Although the two spoke different languages, they communicated their shared faith to each other by drawing a fish in the sand — a sign used by early Christians during times of persecution.
“There was a connection outside of our skin color, our economic situations, our location. It was a connection beyond any other connection,” Aaron said.
Aaron spent nearly two weeks in November in Ecuador with a group of eight other men from Walker and Pickens counties.
Their mission was to build a bridge for a village of Shuar Indians, an indigenous tribe that were once famous for their practice of shrinking human heads.
The trip was organized by Joe Fowler, a local contractor who was also an Assembly of God pastor for three decades.
Fowler has been to Latin America nearly 30 times since founding the local faith-based charity Carpenters in Mission in 2003. He said he felt God calling him to use his knowledge of construction to help the poorest of the poor.
Fowler’s contacts in Ecuador are Joil and Leah Marbut, Assemblies of God missionaries from Alabama who have been ministering to the Shuar while living among them in the jungle for 12 years.
Fowler took eight people to Ecuador last February to put a roof on The Hope House, a haven for teenage girls.
Since there are no high schools in Shuar villages, girls begin to marry and work at age 11. They are also at-risk of being abducted and sold to brothel owners.
“One girl walked almost a week because she heard that there was a missionary in Sucua who would help her. She wound up on the Marbuts’ doorstep, and that’s how The Hope House got started,” Fowler said.
Fowler returned to Ecuador in November with a crew of pastors and skilled laborers to build a 6-by-60 foot prefabricated bridge over a ravine near a Shuar village.
The ravine floods during the summer rainy season, cutting off access for three months to the river that the people depend on for transportation and trade.
Scott Aaron’s brother, James, said he has never seen people so appreciative of a service project.
“You could look into their eyes and see how something so simple as a little footbridge was going to change their life so much,” James Aaron said.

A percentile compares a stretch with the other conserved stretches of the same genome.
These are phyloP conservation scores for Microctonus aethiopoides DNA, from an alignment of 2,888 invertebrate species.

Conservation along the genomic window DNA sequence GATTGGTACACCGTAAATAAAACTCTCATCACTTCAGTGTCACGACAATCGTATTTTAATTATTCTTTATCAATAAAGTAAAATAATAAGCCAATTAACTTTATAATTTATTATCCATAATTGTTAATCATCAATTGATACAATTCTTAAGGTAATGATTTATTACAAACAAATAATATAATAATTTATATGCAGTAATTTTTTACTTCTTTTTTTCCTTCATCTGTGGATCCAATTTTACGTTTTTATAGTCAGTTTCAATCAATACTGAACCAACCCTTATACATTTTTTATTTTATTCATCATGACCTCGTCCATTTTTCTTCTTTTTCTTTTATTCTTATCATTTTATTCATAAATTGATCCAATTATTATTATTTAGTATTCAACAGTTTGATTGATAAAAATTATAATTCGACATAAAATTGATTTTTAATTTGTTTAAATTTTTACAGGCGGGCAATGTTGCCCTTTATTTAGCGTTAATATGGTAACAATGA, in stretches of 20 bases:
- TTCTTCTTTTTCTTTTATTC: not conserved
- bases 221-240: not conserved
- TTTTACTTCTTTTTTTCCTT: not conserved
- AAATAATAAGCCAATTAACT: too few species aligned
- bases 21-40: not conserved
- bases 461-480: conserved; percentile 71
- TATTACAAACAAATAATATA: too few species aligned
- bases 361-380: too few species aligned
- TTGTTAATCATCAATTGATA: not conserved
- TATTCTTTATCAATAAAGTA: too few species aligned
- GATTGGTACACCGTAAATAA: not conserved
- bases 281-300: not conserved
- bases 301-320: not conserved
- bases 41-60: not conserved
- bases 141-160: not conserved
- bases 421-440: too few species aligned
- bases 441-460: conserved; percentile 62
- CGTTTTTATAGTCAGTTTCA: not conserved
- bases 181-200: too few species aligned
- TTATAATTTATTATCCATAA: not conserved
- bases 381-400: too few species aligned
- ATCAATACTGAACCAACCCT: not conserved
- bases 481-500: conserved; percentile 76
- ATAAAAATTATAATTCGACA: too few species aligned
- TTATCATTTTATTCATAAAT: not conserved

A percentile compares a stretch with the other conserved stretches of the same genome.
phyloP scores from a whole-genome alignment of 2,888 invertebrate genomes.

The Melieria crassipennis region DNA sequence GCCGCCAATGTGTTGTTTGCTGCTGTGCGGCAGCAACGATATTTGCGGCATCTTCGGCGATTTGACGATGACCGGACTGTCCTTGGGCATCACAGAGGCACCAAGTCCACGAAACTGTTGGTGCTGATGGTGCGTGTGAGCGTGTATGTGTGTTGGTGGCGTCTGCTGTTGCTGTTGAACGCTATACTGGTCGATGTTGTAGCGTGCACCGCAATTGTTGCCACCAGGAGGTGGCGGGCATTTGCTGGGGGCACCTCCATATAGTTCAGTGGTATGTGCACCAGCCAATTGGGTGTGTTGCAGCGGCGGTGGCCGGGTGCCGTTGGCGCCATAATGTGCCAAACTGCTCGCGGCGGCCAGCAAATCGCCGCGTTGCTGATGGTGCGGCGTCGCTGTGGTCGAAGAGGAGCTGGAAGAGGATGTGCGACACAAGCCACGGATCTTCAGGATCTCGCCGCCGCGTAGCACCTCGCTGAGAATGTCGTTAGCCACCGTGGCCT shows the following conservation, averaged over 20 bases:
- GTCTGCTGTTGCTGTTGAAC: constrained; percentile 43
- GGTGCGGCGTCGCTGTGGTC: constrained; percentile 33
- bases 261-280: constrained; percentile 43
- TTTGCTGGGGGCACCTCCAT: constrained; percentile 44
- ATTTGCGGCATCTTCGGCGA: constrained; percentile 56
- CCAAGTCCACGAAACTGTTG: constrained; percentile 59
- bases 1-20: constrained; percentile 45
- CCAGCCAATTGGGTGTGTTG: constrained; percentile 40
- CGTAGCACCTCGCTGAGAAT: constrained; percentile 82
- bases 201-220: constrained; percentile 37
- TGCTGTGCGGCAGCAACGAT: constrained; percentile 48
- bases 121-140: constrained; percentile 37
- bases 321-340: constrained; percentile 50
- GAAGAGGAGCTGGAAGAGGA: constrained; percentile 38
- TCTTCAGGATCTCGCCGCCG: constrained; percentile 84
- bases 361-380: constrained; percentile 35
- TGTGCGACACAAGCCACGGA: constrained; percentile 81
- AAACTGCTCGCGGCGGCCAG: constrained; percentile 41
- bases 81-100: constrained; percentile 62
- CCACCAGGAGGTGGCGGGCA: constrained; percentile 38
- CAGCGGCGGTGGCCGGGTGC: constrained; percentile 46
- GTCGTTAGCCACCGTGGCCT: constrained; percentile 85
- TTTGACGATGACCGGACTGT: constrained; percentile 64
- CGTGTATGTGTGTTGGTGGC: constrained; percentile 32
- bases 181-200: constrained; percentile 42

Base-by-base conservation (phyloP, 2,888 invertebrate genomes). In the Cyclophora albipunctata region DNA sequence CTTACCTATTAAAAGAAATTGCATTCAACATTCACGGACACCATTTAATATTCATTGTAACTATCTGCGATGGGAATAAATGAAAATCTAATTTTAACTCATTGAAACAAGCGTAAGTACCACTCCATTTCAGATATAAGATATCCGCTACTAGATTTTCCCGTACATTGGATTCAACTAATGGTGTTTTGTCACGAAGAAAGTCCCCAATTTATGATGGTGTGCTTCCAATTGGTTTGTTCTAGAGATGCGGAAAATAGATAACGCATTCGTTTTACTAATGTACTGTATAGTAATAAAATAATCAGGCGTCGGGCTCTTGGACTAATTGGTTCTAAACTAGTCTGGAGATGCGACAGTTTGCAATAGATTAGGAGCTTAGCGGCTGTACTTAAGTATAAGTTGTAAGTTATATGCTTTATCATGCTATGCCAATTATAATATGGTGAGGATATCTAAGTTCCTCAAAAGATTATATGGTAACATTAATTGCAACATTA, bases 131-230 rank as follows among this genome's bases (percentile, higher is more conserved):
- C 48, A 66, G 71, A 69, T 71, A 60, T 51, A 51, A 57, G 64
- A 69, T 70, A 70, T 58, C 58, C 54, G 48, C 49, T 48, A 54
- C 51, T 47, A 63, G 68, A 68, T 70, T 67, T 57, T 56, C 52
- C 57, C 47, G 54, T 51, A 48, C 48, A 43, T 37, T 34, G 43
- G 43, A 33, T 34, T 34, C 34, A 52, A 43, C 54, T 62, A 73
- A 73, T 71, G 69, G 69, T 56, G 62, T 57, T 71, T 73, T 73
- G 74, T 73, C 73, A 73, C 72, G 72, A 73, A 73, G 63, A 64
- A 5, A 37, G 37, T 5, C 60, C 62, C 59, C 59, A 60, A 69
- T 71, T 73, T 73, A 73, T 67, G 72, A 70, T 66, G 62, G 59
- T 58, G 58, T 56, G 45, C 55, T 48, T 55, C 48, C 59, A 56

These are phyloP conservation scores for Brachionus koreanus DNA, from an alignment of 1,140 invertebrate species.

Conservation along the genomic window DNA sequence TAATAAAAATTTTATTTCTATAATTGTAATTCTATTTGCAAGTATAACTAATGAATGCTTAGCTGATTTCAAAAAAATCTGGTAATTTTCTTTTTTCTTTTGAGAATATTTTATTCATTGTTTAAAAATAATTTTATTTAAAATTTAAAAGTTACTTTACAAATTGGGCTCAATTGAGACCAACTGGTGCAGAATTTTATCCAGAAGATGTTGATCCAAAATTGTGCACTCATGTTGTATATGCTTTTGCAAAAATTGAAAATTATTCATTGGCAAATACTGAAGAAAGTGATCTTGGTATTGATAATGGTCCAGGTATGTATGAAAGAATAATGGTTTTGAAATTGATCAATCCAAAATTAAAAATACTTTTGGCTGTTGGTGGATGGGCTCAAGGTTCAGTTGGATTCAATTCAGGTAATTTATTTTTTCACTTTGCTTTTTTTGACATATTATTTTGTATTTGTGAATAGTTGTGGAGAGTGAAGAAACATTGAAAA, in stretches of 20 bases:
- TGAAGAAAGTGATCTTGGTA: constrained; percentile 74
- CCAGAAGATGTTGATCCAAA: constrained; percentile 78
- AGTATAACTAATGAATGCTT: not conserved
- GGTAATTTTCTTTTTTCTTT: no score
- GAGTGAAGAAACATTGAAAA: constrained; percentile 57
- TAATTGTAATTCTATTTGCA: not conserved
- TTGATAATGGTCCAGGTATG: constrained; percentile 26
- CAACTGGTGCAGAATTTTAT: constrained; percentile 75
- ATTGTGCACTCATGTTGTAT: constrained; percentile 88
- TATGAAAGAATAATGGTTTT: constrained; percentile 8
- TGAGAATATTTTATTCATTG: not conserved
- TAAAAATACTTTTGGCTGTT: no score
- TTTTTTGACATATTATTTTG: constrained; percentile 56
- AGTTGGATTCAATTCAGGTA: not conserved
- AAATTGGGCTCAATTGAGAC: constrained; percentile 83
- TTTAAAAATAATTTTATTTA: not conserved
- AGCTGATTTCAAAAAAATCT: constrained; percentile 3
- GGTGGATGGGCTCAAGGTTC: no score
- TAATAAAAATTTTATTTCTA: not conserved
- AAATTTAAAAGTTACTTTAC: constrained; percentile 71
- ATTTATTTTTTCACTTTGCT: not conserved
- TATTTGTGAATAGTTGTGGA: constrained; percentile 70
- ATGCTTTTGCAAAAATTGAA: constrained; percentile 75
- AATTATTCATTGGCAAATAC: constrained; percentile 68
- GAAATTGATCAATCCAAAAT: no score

In addition to being co-owner of A and A Machine and Welding in Jasper, Aaron is pastor of Abundant Life Fellowship.
He said his faith was strengthened by the natives’ hunger for the Gospel and the missionaries’ courage in sharing it.
When Aaron preached one night in Sucua, a gentleman who had walked three hours to the worship service stepped forward asking for prayer. He and his family were in jeopardy for establishing churches in some Shuar villages.
Aaron was also impressed by the inroads the Marbuts are making.
“He (Joil Marbut) has nothing to work with, but his faith keeps him going every day. It encouraged me just to see how the Lord moves in circumstances with nothing,” he said.
Fowler’s son, Joah, witnessed a one-room schoolhouse full of children chanting “Pastor!” as he and Marbut walked by after lunch one day.
Fowler said the missionary began to tear up as he recalled his first experience in the village 11 years ago.
“He and his wife were the first Christians and the first white people they had ever seen. Now all the kids have grown up with him and know him as ‘pastor,’” Fowler said.
Joe Fowler is currently planning another trip to Ecuador in May to drill wells in some Shuar villages. Approximately 85 percent of the villagers’ diseases are the result of unclean water, according to Fowler.
Scott Aaron and his 16-year-old son will be among those participating in that project.
Aaron said he is looking forward to going back to Ecuador because his first mission trip was such an unforgettable experience.
“I never really knew any of their names, but it was amazing to realize that with so many miles between us and so many differences in the way we live, God knows my name and theirs too,” he said.